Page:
It is hard to believe that SandForce only opened their doors just over a year ago and their impact has changed the way we are looking at solid state drives today.
Today, the company takes the wraps off of its next-gen SF series controllers destined for client rather than enterprise SSDs. Like the existing SF series, the new family is infused with a black box of encryption and compression technologies dubbed DuraWrite.
This unique approach yields a low write amplification factor that should make more efficient use of the limited number of write-erase cycles offered by flash memory. Speaking of flash, the new controllers work with MLC and SLC chips built using 2x-nm and 3x-nm fabrication technology.
They also support the latest flash technologies: The move to finer flash fabrication tech is said to produce higher error rates and lower the write-erase endurance of individual memory cells. When we discussed this issue with SandForce at CES earlier this year, the company was quick to point out DuraWrite's low amplification factor.
There are two members of the SF family. The SF is being targeted at enthusiasts, alongside an SF meant for the mainstream and entry-level markets. Although the SF offers the same features, expect less performance.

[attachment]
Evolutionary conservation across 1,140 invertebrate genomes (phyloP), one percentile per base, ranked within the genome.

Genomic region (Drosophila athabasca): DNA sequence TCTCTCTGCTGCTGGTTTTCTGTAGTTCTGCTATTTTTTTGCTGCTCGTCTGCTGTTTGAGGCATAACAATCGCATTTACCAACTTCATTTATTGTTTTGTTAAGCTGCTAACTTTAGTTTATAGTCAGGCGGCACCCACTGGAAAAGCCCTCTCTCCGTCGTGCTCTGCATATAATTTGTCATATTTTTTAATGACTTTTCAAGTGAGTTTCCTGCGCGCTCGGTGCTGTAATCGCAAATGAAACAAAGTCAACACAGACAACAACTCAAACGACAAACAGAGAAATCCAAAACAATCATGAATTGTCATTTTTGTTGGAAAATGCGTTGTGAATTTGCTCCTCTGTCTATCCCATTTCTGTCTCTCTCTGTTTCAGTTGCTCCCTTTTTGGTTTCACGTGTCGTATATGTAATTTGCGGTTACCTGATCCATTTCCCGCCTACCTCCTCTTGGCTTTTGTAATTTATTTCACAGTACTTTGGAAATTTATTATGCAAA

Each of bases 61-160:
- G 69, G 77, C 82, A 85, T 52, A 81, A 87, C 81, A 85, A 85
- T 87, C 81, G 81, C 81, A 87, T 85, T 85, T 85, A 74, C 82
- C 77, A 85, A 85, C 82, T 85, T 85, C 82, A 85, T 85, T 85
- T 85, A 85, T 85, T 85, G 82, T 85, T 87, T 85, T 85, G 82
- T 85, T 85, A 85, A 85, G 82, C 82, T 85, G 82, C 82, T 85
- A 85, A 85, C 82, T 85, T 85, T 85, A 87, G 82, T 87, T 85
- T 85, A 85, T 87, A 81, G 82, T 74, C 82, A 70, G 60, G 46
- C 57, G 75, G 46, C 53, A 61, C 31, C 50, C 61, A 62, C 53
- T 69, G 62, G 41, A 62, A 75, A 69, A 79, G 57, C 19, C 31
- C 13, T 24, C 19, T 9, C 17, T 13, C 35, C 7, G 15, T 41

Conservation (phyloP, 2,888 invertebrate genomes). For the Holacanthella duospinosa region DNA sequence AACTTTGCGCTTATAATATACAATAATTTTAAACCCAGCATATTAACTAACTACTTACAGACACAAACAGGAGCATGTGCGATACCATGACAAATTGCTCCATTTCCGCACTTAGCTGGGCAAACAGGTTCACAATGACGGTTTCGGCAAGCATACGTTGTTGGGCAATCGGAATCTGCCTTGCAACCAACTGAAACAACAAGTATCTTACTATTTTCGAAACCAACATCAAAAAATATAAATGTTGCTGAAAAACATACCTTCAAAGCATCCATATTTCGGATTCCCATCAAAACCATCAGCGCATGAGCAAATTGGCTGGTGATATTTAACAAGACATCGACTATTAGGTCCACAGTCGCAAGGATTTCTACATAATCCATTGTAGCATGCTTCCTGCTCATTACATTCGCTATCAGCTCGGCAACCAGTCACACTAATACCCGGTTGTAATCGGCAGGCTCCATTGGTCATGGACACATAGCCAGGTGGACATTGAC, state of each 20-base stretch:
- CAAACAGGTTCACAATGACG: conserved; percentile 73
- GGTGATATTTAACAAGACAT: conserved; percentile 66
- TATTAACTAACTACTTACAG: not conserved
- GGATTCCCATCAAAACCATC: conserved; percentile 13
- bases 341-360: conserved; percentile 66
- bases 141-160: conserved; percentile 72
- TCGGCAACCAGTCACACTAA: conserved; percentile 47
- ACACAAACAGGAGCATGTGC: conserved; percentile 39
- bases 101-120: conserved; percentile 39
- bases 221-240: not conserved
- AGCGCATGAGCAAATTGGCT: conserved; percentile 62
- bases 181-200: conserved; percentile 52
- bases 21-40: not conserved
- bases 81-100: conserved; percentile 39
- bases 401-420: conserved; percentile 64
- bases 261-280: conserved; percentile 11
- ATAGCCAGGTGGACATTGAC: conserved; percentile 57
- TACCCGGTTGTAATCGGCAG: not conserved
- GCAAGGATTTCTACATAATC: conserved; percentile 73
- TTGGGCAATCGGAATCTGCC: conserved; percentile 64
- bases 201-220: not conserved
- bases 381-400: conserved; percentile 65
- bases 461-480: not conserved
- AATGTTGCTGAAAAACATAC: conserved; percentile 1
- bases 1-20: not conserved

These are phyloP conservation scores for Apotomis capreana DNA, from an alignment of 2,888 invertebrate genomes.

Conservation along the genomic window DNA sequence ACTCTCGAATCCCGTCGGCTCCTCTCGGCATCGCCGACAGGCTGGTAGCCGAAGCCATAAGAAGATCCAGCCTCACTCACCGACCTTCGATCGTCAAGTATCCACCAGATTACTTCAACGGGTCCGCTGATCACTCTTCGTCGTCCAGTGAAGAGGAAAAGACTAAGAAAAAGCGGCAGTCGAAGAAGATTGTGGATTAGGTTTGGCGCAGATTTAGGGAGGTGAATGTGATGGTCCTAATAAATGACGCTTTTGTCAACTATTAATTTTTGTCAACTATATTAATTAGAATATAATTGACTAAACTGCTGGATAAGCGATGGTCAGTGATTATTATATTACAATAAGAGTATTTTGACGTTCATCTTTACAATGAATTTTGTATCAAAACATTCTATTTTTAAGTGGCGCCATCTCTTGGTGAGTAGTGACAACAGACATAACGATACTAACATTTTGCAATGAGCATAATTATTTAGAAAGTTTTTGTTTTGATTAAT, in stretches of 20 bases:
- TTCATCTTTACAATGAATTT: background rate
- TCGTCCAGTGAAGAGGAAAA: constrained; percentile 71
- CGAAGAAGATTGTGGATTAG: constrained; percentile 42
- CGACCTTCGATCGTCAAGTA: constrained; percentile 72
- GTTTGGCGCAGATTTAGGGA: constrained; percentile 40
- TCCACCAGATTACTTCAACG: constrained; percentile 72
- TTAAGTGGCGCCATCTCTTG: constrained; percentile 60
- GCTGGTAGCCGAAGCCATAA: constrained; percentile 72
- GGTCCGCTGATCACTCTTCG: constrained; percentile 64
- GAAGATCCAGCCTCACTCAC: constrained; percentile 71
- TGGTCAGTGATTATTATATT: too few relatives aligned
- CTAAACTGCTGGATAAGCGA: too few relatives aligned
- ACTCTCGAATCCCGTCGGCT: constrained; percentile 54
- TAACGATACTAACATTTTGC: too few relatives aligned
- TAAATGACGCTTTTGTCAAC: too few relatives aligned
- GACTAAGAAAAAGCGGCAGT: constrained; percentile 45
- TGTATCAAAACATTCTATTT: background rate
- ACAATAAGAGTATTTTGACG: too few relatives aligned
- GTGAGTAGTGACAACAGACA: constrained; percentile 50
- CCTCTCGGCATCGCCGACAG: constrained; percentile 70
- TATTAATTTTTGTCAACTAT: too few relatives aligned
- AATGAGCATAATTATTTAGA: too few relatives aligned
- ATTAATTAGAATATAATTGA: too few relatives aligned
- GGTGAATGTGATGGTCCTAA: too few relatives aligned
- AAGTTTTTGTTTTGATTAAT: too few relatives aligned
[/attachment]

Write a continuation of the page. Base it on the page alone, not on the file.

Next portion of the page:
Those are sustained rates; the controllers are purportedly capable of hitting 60k random write IOps in short bursts.
Stronger security is on the menu for these new controllers, which now offer bit AES encrpytion. Stay tuned for a preview of the SF's performance.Write amplification (WA) is an undesirable phenomenon associated with flash memory and solid-state drives (SSDs) where the actual amount of information physically written to the storage media is a multiple of the logical amount intended to be written.
Efficient Write Amplification Factor of less than 1 (4k database transfer workload) Comprehensive SSD specific S.M.A.R.T.
attributes 28% over-provisioning for optimal drive performance and data. Leading solid-state drive (SSD) chip maker SandForce today announced a next-generation of controllers that offer double the performance over its legacy models along with improved encryption capabilities.
The new SF and SF Client SSD processors, which replace the SF chip, include the. One major performance advantage in the new processors is the ability to read and write data with the same speeds due to a low write amplification rate, according to Smith.
For example, the SF has a maximum read and write performance of MB/sec. SandForce SSD Group Test. The reason this compression technology is so important is the drive’s write amplification factor; where an SSD writes more data than it’s been given in order to.
One major performance advantage in the new processors is the ability to read and write data with the same speeds due to a low write amplification rate, according to Smith. For example, the SF has a maximum read and write performance of MB/sec.